We start with logistic regression models, including gene-environment interaction terms, and derive score statistics for testing the presence of any marginal or interaction effects. We then consider logistic kernel machine models, which can incorporate both interactions among SNPs and gene-environment interactions. This type of model is an extension of the method proposed by Wu et al. [1] and Liu et al. [7]. We also introduce a summary score for combining common variants based on the idea of principal fitted components [8], which is then used to reduce the dimensionality of the logistic regression model. We then use the 200 independently simulated data sets for unrelated individuals from Genetic Analysis Workshop 17 (GAW17) [9] to illustrate these methods, where a SNP set is defined as the observed SNPs (common and rare) within a gene. We also use a two-stage procedure, consisting of a screening stage and a testing stage, when analyzing the GAW17 data. The results suggest that the kernel machine methods enjoy better power than the score tests and that the screening stage helps to reduce the number of false-positive findings.


Logistic regression models and score tests

For the ith individual (i = 1, …, n), let response y i be 0 if the individual is unaffected and 1 if affected. Let X i be a q × 1 covariates vector (including an intercept term), z i be a p × 1 vector of SNP genotypes (or summary scores) for a given gene (SNP set) under testing, and s i be the environment covariate that is also included in X i . We consider the following logistic regression model with gene-environment interactions:

The goal is to test the null hypothesis H0: a = b = 0, and we consider the corresponding score statistic. For a detailed derivation and expression of the score statistic, see Wang et al. [10].

Logistic kernel machine models

Following Wu et al. [1] and Liu et al. [7], we now extend Eq. (1) to a semiparametric logistic regression model:
where h(·) and g(·) belong to reproducing kernel Hilbert spaces H K and generated by kernels K(·, ·) and (·, ·), respectively. The penalized likelihoods h(·) and g(·) can be estimated by:
Following Liu et al. [7], the solutions to Eq. (4) have the same form as the penalized quasi-likelihood estimators from the logistic mixed model:
where , (i.i.d. stands for independent and identically distributed), , , and the h i and g i are independent. Denote τ = 1/λ and . Now, testing the null hypothesis of no genetic effects, H0: h(·) = g(·) = 0 in Eq. (3) can be reformulated as testing the absence of the variance components, H0: τ = = 0 in model (5). As in Wu et al.’s [1] and Liu et al.’s [7] papers, we consider the (two-dimensional) test statistic:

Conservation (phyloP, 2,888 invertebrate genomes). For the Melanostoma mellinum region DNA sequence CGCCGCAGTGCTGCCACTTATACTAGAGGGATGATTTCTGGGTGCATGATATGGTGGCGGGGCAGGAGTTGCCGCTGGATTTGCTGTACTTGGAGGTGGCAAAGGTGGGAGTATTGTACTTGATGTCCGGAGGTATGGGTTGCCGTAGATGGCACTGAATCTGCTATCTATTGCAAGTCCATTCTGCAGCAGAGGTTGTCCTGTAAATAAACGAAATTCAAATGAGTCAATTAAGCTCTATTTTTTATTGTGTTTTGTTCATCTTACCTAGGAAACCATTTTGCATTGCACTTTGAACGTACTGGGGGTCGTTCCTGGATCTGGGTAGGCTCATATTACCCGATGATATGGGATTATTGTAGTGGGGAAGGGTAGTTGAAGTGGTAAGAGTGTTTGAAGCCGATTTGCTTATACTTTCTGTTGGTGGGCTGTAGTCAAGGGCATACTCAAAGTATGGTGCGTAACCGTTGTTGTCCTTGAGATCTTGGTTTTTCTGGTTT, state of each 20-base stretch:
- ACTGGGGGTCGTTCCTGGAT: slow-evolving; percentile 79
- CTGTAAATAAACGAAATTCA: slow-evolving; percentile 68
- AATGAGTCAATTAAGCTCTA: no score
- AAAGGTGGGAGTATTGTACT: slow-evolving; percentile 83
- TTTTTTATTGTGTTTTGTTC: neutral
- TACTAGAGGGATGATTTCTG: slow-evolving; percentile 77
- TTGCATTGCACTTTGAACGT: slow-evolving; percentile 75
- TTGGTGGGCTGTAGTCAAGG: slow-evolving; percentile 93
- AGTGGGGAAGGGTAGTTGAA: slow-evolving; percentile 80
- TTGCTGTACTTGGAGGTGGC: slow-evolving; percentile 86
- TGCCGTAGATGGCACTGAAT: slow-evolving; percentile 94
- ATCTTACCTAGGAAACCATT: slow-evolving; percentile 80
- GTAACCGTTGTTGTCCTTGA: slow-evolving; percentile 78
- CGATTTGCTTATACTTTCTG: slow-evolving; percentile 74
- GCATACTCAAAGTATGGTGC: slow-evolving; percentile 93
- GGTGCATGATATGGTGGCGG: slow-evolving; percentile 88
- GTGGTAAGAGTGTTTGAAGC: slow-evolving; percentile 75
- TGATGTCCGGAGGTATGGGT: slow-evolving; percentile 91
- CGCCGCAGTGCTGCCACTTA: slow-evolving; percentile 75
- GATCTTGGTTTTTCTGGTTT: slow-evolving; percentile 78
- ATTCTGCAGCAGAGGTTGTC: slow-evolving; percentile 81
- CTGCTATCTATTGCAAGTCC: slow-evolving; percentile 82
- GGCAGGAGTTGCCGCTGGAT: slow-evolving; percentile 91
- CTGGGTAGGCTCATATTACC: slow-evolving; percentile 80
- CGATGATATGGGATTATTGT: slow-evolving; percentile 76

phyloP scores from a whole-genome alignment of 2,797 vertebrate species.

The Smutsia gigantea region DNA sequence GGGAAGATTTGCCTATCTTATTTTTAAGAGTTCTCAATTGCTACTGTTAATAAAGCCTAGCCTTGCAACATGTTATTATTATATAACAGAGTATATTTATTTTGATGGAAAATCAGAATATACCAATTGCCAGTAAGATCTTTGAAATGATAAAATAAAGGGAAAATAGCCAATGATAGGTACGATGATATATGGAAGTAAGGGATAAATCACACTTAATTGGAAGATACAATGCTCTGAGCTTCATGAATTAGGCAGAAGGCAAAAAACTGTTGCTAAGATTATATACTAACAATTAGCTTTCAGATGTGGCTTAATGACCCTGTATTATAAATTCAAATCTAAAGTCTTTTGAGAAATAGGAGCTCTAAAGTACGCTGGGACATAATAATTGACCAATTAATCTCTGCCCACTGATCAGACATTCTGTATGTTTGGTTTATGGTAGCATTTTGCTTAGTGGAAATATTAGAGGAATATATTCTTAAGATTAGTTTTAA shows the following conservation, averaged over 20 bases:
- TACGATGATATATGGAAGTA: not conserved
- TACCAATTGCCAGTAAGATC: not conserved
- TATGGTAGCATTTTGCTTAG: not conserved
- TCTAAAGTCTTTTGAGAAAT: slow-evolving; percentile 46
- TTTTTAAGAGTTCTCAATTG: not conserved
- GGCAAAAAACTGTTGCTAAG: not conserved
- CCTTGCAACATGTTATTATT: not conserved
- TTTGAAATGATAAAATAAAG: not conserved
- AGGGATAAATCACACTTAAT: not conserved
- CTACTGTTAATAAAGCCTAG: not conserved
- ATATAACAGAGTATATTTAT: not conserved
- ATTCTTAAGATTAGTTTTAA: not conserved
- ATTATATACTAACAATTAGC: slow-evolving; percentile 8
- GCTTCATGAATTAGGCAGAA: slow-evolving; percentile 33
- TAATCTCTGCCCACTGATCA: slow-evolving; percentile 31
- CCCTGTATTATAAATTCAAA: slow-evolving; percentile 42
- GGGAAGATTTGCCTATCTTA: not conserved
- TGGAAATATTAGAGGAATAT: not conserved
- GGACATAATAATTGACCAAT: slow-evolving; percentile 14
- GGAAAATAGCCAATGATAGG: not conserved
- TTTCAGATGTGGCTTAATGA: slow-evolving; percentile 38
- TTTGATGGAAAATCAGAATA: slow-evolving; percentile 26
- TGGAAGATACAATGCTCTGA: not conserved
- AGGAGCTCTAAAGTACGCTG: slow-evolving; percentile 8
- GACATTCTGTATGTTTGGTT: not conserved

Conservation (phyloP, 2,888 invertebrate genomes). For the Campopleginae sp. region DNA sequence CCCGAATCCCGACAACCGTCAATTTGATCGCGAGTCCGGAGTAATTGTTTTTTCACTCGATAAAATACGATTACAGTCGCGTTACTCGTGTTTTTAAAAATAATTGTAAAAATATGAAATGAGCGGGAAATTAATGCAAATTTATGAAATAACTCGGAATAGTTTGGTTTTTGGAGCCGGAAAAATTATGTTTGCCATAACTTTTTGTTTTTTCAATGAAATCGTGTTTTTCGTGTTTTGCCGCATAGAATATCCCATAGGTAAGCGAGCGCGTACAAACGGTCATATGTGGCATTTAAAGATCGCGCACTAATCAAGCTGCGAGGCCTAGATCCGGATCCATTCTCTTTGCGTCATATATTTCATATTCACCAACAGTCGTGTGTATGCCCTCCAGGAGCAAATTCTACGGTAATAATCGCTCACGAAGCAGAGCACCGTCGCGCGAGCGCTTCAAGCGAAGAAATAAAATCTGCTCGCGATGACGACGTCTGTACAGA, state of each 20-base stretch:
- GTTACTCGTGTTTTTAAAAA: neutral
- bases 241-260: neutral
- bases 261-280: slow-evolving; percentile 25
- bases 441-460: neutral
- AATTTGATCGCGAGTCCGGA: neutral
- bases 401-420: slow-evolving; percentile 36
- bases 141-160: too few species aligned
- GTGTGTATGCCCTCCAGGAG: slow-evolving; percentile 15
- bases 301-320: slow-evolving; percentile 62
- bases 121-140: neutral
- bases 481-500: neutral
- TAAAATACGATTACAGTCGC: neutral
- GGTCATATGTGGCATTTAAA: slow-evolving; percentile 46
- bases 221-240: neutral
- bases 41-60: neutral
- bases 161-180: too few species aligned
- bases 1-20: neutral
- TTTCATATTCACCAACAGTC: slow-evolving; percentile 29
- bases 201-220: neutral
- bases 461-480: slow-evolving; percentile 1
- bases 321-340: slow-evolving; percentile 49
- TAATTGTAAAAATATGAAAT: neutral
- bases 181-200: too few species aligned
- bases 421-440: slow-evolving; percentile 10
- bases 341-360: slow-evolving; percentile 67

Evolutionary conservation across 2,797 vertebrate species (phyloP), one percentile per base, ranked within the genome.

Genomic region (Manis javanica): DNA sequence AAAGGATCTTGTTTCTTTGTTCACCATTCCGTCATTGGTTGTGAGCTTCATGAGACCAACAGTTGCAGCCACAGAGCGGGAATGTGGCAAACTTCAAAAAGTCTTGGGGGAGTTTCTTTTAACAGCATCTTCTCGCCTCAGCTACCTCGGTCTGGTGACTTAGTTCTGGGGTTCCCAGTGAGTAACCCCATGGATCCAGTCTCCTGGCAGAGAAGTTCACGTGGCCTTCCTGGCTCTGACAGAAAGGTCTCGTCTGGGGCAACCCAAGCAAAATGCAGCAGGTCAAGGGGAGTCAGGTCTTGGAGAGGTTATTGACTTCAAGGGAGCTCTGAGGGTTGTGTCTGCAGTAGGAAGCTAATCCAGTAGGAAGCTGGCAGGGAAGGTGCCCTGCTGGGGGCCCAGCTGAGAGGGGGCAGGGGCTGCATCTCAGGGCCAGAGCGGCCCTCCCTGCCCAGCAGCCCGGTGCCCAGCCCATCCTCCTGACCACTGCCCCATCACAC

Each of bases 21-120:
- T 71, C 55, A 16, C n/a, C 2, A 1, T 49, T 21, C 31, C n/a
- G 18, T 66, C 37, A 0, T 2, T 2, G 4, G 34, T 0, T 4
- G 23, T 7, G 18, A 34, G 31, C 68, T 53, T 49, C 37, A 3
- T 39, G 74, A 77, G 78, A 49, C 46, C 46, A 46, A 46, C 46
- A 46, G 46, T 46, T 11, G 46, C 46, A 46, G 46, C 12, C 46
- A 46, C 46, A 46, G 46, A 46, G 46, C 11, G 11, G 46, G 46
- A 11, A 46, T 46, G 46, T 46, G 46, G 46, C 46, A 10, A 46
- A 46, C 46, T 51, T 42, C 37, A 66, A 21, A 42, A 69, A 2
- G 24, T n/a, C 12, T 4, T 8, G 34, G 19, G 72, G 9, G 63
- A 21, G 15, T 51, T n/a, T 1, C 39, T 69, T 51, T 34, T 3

which is based on the score statistic of . The two components of Q* can be approximated by scaled chi-square distributions and , respectively, through matching the means and variances [7].

Finally, we construct a combined test statistic:
The corresponding p-value is then:

where is the cumulative distribution function of a chi-square distribution with υ degrees of freedom. For detailed derivations and expressions of Q*, , , , and , see Wang et al. [10]. Note that when both K and are linear kernels, that is, , models (1) and (3) have the same form. However, they are treated differently, and consequently the corresponding test statistics are different.

Summary score for common variants

For a gene with p common variants, we introduce the summary score:
where I ik is the number of times the kth variant is observed in the ith individual,

and and are the number of times the kth variant is observed among affected and unaffected individuals, respectively, and n A and n U are the total numbers of affected and unaffected individuals, respectively. This summary score is derived based on the idea of principal fitted components for dimension reduction [8].

Two-stage procedure

We propose a two-stage procedure to analyze the GAW17 data. In the screening stage, genes that do not show any statistical significance are filtered out. The main purpose of this stage is to achieve dimension reduction and at the same time to retain genes that are more likely to be associated with the disease. In the testing stage, we apply various methods to test the subset of genes that have passed the screening criteria.